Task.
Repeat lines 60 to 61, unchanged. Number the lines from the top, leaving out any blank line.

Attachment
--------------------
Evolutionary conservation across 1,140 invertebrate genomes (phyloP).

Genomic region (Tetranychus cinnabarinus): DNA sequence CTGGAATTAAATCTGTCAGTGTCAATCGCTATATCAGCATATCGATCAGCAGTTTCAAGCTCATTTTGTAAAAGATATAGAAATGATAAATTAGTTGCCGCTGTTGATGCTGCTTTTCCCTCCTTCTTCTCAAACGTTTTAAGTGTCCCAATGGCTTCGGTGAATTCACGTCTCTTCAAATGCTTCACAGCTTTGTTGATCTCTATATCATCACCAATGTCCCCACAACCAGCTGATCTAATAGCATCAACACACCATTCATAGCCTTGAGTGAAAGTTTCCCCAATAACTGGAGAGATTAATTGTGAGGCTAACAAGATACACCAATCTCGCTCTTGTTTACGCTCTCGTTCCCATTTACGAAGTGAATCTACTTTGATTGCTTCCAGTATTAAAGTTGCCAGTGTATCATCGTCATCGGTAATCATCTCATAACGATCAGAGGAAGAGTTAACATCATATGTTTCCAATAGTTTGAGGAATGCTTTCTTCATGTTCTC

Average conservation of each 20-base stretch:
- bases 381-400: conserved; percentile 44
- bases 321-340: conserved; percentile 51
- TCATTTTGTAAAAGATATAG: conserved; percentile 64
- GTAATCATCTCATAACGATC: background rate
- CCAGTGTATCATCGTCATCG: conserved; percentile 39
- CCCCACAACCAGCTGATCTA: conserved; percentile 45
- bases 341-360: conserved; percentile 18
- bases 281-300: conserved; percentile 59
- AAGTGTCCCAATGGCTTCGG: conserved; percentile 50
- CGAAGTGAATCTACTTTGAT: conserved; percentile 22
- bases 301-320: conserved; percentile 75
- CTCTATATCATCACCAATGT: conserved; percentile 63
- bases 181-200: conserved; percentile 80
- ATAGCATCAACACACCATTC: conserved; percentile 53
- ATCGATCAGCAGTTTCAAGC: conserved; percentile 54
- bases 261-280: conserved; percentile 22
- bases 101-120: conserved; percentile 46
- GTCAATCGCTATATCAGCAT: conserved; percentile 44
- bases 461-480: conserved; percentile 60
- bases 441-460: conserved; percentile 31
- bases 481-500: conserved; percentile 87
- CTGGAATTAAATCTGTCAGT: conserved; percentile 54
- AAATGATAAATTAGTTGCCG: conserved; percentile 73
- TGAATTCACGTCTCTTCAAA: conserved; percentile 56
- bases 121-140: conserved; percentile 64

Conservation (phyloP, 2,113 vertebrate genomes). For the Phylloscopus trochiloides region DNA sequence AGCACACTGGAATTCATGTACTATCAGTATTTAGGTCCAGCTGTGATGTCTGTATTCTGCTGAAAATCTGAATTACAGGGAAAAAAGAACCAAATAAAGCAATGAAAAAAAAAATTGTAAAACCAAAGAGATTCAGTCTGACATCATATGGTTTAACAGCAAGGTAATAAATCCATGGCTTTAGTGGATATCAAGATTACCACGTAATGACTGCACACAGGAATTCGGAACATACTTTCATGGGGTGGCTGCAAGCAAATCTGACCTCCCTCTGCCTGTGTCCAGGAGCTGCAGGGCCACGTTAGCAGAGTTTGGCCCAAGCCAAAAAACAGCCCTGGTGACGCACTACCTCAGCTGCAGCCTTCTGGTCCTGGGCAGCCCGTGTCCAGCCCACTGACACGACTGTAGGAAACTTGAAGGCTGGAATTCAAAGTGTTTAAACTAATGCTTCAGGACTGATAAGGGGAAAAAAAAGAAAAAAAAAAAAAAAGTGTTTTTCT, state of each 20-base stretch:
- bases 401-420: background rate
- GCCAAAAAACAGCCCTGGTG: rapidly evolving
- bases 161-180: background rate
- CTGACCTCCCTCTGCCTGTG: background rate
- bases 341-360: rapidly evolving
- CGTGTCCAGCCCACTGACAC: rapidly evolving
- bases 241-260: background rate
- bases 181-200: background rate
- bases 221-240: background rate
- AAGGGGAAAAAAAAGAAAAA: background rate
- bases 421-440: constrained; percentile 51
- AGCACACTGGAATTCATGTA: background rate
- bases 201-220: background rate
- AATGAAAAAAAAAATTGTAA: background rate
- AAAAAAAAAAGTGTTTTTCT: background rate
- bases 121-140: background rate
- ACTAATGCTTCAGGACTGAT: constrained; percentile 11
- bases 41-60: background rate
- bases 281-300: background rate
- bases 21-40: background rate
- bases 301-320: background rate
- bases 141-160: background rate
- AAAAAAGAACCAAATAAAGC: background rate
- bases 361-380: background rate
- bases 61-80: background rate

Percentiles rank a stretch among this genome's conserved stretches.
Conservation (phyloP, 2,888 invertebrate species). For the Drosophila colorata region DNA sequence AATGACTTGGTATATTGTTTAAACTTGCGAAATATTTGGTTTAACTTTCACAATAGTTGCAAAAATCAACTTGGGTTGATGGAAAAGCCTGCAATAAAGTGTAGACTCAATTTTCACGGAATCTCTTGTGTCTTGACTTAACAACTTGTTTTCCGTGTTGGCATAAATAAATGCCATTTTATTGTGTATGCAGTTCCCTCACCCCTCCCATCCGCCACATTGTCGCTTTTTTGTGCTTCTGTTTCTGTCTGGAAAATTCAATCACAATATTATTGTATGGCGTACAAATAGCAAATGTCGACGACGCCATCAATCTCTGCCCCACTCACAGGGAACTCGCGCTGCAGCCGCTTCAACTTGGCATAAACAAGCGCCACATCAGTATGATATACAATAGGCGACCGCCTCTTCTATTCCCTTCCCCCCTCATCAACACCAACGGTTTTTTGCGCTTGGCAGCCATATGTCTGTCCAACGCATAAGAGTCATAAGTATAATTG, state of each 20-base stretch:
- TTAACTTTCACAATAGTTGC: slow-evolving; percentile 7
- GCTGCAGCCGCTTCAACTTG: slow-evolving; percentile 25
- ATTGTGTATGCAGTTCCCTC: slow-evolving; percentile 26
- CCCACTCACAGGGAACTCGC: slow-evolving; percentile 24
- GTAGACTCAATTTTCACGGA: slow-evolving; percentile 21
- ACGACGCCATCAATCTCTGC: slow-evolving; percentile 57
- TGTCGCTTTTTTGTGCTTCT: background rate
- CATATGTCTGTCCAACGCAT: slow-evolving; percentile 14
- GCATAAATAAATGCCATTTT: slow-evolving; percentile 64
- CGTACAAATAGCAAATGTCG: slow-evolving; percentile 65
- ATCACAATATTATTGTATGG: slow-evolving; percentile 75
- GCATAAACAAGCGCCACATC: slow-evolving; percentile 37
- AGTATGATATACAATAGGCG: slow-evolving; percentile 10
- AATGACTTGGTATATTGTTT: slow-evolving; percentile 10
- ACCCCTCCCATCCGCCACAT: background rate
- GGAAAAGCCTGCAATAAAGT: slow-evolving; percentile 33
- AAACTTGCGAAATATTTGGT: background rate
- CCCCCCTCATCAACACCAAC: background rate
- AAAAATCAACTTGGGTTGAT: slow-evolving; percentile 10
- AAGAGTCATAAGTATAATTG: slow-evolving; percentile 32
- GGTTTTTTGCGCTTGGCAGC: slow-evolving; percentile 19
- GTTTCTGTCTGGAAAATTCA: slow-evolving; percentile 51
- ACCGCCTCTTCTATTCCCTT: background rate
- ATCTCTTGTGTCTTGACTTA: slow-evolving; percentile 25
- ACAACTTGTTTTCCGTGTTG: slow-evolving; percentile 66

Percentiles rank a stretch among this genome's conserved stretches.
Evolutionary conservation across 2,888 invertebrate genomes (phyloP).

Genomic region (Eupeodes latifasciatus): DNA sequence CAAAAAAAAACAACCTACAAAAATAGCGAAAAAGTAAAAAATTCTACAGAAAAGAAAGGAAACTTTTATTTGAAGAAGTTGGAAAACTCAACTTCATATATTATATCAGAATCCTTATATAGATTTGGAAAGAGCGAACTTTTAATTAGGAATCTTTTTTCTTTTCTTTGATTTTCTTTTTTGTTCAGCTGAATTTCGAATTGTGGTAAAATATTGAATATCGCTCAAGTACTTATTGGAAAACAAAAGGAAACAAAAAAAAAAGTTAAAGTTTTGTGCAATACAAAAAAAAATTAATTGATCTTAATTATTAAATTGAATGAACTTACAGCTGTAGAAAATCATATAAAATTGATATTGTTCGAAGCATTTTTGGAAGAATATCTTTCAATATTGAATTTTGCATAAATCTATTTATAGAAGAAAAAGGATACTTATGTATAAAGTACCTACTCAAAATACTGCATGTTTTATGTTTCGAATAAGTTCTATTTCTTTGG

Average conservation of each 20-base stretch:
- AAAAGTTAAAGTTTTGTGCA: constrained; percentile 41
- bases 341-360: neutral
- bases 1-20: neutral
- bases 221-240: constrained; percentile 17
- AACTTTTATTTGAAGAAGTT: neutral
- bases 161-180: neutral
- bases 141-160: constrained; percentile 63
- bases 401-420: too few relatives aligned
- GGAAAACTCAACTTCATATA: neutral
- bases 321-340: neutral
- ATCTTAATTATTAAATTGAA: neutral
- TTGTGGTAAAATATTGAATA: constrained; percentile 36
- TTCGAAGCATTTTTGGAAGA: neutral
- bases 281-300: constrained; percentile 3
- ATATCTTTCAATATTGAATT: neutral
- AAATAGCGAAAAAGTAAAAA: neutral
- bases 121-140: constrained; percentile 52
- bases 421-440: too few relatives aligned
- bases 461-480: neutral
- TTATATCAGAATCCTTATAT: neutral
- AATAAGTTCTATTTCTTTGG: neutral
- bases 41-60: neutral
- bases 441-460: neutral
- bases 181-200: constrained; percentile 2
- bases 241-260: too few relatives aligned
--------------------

- CCCACTCACAGGGAACTCGC: slow-evolving; percentile 24
- GTAGACTCAATTTTCACGGA: slow-evolving; percentile 21